Schoolgirls Kidnapped From A Boarding School After Their Release by Bandits, in Government House, Zamfara State

Kidnappers release hundreds of abducted Nigerian schoolgirls: Zamfara Governor

*Alhamdulillah! It gladdens my heart to announce the release of the abducted students of GGSS Jangebe from captivity ─Governor Bello Matawalle of Zamfara State

Alexander Davis | ConsumerConnect

Day after the incident, gunmen have released girls kidnapped from a boarding school in Jangebe, in Zamfara State, North-West Nigeria.

Governor Bello Matawalle of Zamfara State disclosed this development via in a post on his verified Twitter account Tuesday, March 2, 2021, in which he shared pictures girls wearing Muslim veils.

The governor’s tweets, however, did not state how many girls had been released, but carried images of girls.

Governor Bello Matawalle of Zamfara State

Likewise, Yusuf Idris, a Spokesman for the governor, confirmed the girls had been safely returned and were all accounted for.

Idris did not comment when asked whether a ransom was paid for their release, reports CNN.

In his comment on the surging rate of kidnappings in the country of late, UNICEF Nigeria Representative was quoted to have said, “this is horrific for a whole generation of children.”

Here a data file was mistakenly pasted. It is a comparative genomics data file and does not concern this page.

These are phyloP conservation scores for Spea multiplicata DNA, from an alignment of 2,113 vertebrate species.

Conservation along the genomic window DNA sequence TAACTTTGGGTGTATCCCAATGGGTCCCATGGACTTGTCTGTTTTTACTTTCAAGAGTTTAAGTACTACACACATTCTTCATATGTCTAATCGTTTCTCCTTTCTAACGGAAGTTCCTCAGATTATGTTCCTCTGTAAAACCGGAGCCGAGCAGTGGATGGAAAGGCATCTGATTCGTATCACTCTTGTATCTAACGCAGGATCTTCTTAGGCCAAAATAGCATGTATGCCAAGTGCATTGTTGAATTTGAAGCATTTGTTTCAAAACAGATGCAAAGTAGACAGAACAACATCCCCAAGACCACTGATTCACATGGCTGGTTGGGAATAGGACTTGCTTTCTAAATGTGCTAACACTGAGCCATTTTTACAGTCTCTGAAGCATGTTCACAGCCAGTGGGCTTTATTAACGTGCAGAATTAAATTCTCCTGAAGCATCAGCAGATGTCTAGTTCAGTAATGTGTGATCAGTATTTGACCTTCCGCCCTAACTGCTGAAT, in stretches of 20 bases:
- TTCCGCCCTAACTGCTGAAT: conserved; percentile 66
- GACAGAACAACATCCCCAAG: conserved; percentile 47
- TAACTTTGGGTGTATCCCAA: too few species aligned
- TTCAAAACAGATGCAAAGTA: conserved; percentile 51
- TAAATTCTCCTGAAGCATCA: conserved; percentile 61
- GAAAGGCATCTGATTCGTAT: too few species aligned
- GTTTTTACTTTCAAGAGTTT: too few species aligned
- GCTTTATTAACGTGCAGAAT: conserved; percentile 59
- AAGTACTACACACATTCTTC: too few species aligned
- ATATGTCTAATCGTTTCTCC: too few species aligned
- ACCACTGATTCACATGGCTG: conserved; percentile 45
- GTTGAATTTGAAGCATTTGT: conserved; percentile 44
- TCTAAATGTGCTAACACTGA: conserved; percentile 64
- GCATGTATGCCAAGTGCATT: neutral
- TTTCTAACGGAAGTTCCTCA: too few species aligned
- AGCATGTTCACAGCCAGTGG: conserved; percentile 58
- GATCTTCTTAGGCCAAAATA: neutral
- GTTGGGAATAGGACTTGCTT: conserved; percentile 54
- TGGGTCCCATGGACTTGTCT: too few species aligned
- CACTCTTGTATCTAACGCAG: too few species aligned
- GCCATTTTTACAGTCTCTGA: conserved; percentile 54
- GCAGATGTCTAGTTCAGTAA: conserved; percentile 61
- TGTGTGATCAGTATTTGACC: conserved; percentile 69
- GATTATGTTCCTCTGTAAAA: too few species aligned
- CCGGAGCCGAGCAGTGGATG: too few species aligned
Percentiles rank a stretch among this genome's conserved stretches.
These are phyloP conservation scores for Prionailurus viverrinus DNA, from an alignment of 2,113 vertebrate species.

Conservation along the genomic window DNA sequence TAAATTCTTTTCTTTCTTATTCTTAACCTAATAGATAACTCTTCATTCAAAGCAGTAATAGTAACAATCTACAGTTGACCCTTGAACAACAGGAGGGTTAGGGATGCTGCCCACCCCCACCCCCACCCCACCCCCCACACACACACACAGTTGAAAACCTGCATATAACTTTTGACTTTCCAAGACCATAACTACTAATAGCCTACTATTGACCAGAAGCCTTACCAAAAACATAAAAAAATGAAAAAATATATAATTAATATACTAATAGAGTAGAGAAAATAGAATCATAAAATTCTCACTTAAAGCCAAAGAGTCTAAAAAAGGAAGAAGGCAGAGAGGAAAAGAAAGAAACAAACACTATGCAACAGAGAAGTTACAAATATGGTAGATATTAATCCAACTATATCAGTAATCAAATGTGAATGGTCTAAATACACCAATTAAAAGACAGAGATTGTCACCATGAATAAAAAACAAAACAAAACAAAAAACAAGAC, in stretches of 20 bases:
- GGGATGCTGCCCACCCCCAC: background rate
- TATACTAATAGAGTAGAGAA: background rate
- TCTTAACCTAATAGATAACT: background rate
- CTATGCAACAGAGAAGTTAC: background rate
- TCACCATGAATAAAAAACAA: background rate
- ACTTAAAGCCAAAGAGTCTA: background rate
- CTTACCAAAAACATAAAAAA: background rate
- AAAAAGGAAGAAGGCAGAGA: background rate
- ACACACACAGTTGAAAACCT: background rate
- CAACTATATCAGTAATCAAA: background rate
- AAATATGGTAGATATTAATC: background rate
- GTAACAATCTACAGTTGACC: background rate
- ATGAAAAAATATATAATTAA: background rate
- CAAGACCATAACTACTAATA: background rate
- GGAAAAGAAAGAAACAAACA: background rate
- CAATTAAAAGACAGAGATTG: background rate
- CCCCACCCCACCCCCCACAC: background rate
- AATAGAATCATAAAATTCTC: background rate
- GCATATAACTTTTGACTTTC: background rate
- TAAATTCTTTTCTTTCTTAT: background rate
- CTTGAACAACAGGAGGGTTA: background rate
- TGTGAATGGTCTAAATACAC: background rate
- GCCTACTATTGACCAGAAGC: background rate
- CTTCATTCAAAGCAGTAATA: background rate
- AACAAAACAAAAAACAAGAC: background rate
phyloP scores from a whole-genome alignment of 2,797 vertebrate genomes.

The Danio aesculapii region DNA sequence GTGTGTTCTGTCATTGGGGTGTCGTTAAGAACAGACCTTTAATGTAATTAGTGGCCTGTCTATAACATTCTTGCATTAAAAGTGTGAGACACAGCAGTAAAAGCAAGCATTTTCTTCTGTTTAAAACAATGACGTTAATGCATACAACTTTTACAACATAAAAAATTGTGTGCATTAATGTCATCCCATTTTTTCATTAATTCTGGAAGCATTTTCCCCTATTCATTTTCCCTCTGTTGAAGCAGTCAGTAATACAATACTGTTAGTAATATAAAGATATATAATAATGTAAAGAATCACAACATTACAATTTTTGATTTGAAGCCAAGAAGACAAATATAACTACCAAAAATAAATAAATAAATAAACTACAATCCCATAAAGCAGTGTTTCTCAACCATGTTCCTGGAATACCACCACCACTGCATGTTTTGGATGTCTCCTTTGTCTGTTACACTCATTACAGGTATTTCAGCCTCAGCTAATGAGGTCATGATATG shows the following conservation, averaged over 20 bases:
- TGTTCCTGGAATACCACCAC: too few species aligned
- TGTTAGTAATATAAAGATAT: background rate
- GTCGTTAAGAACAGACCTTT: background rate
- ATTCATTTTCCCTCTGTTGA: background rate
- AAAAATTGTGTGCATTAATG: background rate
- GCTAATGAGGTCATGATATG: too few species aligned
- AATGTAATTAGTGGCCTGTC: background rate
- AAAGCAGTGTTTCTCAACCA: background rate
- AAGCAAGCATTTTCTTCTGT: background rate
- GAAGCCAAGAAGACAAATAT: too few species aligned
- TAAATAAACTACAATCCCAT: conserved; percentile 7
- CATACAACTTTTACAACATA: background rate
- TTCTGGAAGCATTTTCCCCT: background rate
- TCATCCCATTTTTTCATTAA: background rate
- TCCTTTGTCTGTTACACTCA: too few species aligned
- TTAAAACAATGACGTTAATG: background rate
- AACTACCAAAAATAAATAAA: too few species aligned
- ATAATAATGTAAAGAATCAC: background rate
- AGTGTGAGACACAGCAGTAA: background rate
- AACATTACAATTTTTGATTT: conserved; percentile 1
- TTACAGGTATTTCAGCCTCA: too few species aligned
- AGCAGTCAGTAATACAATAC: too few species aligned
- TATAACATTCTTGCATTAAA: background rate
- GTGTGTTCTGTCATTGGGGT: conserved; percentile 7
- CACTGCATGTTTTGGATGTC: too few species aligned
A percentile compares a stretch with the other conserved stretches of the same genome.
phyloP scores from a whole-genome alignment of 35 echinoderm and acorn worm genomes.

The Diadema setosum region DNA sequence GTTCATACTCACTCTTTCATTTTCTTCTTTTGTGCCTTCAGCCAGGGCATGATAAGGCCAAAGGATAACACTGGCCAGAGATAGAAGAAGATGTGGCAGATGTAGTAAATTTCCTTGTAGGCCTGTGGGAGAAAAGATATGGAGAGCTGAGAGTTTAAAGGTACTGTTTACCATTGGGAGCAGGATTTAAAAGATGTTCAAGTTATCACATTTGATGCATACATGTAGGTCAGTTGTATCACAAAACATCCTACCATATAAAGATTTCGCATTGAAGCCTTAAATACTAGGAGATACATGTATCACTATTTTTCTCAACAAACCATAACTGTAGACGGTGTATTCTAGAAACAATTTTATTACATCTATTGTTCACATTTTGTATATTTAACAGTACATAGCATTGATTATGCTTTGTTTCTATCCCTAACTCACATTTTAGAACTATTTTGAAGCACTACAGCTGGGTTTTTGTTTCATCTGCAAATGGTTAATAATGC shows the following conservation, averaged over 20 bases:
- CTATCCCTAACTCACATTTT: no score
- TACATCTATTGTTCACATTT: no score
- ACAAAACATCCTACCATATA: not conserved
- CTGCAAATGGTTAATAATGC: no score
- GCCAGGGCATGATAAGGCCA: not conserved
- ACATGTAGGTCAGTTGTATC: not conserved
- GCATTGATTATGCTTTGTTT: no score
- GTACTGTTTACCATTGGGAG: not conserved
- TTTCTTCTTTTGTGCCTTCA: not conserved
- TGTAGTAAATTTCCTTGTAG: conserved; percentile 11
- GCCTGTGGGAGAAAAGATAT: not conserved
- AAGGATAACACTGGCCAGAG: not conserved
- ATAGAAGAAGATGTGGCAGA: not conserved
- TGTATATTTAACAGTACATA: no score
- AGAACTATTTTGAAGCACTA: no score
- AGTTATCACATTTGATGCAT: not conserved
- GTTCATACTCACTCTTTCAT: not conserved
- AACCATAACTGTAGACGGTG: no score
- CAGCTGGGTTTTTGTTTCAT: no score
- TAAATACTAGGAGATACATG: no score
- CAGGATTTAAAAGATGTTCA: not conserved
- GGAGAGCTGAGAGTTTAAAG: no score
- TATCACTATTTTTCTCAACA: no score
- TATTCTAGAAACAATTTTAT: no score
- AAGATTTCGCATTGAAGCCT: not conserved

Recall that an armed gang abducted 317 girls from the Government Girls’ Junior Secondary School, in Jangebe town in the state, at around 1 a.m. Friday, February 26.

The governor stated on Twitter: “Alhamdulillah! It gladdens my heart to announce the release of the abducted students of GGSS Jangebe from captivity.

“This follows the scaling of several hurdles laid against our efforts. I enjoin all well-meaning Nigerians to rejoice with us as our daughters are now safe.”

ConsumerConnect had reported that schools, colleges, and other institution of learning have become targets for mass kidnappings for ransom in Northern Nigeria by armed groups.

The trend was said to have started by the jihadist group Boko Haram, and later its offshoot Islamic State West Africa Province (SWAP), through which criminal gangs have continued to perpetrate terrorists activities, including intimidation, kidnappings, threats to life and property, rape, and the like.

Though the Federal Government had repeatedly denied paying ransoms over the years, President Muhammadu Buhari, nonetheless, issued a statement Friday, by indirectly acknowledging the sub-national units’ ‘official’ payment of ransom to bandits and terrorists for their heinous crimes against the citizenry.

Buhari in the statement rather urged the state governments “to review their policy of rewarding bandits with money and vehicles, warning that the policy might boomerang disastrously.”

The raid on schools in Zamfara State was the second such kidnapping in little over a week in the North-West, a region increasingly targeted by criminal gangs in recent times, according to report.

Gunmen released 27 teenage boys Saturday, February 27, 2021, who were kidnapped from their school February 17 in Niger State, North-Central region of the country.

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